Places of Interest nearby
Location address: Deutschland, Herzogtum Lauenburg
Number of texts: 2
The Duvensee paddle is the preserved part of a Mesolithic spade paddle, which was found during archaeological excavations of a Mesolithic dwelling area at Duvensee near Klinkrade (Herzogtum Lauenburg) Schleswig-Holstein, Germany in 1926. After a paddle from Star Carr in England, the Duvensee paddle is the second oldest known paddle and is considered among the earliest evidence for the use of water transport in the Mesolithic. The find is in the permanent exhibition of the Archaeological Museum Hamburg in Harburg, Hamburg.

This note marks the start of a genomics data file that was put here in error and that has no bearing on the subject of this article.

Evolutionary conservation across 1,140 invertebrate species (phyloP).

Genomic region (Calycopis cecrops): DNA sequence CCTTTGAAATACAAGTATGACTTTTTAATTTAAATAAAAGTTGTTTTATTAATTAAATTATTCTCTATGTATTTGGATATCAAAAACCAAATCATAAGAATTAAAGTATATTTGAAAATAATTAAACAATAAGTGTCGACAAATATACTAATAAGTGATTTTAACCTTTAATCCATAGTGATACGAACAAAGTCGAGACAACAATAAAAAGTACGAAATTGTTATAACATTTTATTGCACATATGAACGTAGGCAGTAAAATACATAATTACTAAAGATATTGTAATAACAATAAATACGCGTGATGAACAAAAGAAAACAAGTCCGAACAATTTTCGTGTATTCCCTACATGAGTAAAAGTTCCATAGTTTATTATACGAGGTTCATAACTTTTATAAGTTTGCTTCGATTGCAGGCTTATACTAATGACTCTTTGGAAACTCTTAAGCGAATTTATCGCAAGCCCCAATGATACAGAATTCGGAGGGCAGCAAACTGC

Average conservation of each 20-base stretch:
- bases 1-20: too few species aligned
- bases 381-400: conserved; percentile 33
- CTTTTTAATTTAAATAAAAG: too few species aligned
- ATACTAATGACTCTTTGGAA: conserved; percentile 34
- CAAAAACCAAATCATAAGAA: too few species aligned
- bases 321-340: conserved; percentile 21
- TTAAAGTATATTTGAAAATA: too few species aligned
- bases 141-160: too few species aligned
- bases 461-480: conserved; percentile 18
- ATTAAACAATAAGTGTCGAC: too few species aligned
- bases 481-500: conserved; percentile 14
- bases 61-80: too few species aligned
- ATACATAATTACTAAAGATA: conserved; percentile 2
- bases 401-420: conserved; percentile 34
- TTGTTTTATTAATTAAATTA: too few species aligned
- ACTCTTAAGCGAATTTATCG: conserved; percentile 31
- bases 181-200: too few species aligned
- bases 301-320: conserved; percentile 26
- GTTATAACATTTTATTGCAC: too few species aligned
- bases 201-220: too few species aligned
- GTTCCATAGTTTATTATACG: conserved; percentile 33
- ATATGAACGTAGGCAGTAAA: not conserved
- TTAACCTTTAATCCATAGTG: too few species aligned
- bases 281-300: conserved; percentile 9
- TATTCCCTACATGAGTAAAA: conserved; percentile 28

The Duvensee archaeological sites (German: Duvenseer Wohnplätze) are a series of early Mesolithic archaeological sites that are located within the Duvensee bog near Duvensee in Schleswig Holstein, Germany. The bog is one of the oldest and well-researched archaeological settlement areas from the early Holocene in Central Europe. The archaeological sites are renowned for their well-preserved organic remains and are of great importance in understanding the subsistence and settlement strategies of post-glacial hunter-gatherer societies. Recent research has explored the Duvensee societies’ diet and land use patterns in relation to the evolution of modern lifestyles and nutrition.